WHO consultancy on “Referral Guidelines for Appropriate Use of Radiation Imaging” Report by Robert George, ISRRT President
Stakeholders to collaborate on referral guidelines
Diagnostic imaging and interventional radiology are indispensible in health care and save lives. There is an increasing use of these procedures in recent years, some of which are associated with an increase in radiation exposure. The stakeholders support professionalism, are committed to best patient care and are working towards better quality, safer and more appropriate use of these procedures. For example, in radiation safety and radiation protection, there is an increase in interest and actions in recent years from international agencies, professional organizations and competent authorities to promote appropriate use and to reduce unnecessary exposure.
Under its Global Initiative on Radiation Safety in Health Care Settings (Global Initiative), the WHO hosted a consultancy on “Referral Guidelines for Appropriate Use of Radiation Imaging” in
WHO launched the Global Initiative in December 2008. Reduction of unnecessary medical exposure by justification of radiological procedures is one of the initial priorities. “An area of concern is the unnecessary use of radiation when clinical evaluation or other procedures could provide an accurate diagnosis. Justification and optimization are the key pillars of radiation protection of patients. During the coming year, the team’s work will focus on justification and related aspects, including referral guidelines.” explained Dr. Maria Neira, Director Department of Public Health and Environment, WHO.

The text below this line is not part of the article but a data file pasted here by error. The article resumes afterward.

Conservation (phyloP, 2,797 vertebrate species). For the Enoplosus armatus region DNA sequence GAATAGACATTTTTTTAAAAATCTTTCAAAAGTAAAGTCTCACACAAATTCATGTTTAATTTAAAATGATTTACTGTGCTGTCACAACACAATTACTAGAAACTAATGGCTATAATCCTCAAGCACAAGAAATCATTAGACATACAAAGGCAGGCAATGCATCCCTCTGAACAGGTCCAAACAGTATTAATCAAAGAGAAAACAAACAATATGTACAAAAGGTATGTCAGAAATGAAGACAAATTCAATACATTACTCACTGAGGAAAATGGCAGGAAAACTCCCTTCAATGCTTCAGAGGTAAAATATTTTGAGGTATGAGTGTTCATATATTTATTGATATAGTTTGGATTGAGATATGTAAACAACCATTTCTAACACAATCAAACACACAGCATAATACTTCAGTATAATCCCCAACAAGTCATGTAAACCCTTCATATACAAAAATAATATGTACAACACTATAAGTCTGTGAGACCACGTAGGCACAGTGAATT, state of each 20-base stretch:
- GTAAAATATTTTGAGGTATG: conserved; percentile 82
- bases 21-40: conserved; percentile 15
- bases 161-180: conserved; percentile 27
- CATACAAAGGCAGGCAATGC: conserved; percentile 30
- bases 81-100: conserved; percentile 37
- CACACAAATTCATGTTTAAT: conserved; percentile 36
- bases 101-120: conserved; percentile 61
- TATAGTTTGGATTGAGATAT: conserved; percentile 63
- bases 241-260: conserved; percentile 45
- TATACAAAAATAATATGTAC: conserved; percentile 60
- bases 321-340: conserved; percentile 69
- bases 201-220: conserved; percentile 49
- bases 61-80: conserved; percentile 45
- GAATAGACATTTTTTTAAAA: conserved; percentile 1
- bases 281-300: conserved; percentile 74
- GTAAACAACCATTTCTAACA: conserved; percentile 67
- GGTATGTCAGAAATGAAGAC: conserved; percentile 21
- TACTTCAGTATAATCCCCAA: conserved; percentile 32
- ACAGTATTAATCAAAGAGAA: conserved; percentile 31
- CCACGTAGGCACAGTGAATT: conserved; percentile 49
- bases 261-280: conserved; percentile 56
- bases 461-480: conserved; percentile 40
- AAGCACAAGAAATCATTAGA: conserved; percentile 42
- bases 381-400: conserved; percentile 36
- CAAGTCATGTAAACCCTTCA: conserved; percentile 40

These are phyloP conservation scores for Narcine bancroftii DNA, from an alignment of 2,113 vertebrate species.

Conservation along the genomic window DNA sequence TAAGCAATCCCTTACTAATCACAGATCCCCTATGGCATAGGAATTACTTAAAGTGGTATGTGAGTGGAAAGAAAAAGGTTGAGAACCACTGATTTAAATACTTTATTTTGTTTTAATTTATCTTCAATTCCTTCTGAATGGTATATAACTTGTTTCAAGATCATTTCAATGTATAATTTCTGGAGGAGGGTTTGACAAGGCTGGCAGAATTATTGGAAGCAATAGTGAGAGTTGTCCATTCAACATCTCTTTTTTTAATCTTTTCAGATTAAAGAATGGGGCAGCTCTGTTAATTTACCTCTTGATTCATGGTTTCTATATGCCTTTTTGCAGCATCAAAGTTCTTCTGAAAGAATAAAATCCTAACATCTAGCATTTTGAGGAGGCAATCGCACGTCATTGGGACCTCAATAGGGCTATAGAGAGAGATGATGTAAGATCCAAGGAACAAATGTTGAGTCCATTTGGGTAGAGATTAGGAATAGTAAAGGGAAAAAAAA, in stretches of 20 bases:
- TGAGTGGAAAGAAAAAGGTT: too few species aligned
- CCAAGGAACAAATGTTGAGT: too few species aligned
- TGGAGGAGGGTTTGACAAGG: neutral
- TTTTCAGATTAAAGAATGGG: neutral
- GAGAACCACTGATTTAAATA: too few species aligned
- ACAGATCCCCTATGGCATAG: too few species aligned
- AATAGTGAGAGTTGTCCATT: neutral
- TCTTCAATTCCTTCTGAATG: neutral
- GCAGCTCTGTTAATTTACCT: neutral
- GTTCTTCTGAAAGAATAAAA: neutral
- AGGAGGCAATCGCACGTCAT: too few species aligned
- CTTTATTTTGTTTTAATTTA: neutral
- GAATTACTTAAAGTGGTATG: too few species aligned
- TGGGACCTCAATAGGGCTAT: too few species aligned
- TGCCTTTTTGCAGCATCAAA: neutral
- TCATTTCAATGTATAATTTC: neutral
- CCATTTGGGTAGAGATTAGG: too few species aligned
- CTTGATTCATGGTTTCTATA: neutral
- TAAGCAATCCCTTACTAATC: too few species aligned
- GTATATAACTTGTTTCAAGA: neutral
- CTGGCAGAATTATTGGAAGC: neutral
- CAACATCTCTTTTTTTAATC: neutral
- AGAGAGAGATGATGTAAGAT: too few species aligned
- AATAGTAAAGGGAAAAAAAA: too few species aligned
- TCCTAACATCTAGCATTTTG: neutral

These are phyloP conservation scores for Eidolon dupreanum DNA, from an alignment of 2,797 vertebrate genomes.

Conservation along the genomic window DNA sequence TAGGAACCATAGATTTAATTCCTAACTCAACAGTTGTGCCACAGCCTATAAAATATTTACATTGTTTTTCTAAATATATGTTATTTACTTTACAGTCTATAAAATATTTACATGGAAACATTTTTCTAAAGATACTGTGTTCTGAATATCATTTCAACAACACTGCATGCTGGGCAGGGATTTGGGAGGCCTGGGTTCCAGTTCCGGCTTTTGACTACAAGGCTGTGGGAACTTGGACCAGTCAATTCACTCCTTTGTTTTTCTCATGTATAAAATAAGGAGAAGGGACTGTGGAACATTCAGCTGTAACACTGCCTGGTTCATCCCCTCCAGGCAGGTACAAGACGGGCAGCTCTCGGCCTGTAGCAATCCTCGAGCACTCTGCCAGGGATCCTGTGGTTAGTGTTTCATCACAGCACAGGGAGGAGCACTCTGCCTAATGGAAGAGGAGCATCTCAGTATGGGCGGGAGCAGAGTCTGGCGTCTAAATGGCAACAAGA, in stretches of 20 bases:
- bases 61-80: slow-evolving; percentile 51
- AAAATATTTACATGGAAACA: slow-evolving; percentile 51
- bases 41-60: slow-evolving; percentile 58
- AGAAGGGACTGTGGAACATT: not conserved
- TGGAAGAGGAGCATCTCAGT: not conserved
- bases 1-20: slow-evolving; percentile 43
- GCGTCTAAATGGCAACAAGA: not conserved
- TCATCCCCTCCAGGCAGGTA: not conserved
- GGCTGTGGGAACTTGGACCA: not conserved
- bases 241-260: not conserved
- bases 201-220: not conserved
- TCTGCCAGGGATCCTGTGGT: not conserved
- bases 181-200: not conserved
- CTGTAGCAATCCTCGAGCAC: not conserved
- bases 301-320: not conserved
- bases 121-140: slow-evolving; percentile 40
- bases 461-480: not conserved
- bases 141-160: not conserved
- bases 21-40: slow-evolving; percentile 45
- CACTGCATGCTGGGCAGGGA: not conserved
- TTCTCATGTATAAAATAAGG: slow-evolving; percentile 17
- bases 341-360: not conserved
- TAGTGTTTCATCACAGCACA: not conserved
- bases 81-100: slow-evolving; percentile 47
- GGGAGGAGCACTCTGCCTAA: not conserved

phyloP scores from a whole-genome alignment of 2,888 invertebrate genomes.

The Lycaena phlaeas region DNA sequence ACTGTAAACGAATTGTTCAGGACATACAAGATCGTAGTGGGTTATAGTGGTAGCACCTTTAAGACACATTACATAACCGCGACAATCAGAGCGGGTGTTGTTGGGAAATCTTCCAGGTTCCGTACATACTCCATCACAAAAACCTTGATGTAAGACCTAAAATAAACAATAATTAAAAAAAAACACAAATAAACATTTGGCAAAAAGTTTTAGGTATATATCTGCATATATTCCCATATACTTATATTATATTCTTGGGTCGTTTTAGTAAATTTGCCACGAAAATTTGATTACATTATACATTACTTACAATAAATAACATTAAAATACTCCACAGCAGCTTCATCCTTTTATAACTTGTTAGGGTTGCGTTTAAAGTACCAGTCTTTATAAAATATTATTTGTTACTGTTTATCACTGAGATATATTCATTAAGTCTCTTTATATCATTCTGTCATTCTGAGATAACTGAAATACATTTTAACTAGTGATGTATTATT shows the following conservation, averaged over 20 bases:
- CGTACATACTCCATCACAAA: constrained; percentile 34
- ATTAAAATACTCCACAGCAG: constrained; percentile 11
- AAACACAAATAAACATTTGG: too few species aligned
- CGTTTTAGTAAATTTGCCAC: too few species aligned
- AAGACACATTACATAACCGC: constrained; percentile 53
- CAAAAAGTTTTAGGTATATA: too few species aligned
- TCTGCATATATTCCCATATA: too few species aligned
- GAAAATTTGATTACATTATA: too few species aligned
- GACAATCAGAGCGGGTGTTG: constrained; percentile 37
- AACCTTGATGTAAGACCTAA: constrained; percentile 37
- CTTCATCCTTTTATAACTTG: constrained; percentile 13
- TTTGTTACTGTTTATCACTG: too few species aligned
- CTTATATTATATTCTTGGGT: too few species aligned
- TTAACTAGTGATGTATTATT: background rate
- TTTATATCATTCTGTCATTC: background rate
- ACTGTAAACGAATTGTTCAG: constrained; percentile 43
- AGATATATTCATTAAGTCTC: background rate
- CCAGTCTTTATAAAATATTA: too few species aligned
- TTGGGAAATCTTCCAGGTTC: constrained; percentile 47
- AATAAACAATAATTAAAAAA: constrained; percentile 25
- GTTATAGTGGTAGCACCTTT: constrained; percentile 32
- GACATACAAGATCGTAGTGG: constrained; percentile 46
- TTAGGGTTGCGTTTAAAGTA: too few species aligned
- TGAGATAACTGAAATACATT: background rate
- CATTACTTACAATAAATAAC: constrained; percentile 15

Dr. Carlos Dora on behalf of Dr. Neira, together with Dr. Steffen Groth, Director Department of Essential Health Technologies of the WHO jointly opened the consultancy and welcomed the 35 participants from 19 countries. The invited participants were experts from 22 international, regional and national agencies and professional organizations representing the: American College of Radiology (ACR), Argentine Society of Radiology (SAR), African Society of Radiology (ASR), Association of General Practitioners (Geneva), Canadian Association of Radiologists (CAR), Chinese Society of Radiology (CSR), European Commission (EC), European Society of Radiology (ESR), Federal Office for Radiation Protection, Germany (BfS), Hong Kong College of Radiologists (HKCR), Inter-American College of Radiology (CIR), Image Gently Campaign, International Atomic Energy Agency (IAEA), International Paediatric Association (IPA), International Radiology Quality Network (IRQN), International Society of Radiology (ISR), International Society of Radiographers and Radiological Technologists (ISRRT), National Centre for Child Health and Development, Japan (NCCHD), Nuclear Safety Authority, France (ASN), Pan American Health Organization (PAHO), Royal and Australian New Zealand College of Radiologists (RANZCR) and World Health Organization (WHO). The International Commission on Radiological Protection (ICRP), World Federation of Nuclear Medicine and Biology (WFNMB) and the World Federation of Ultrasound in Medicine and Biology (WFUMB) were invited and supportive but were unable to attend.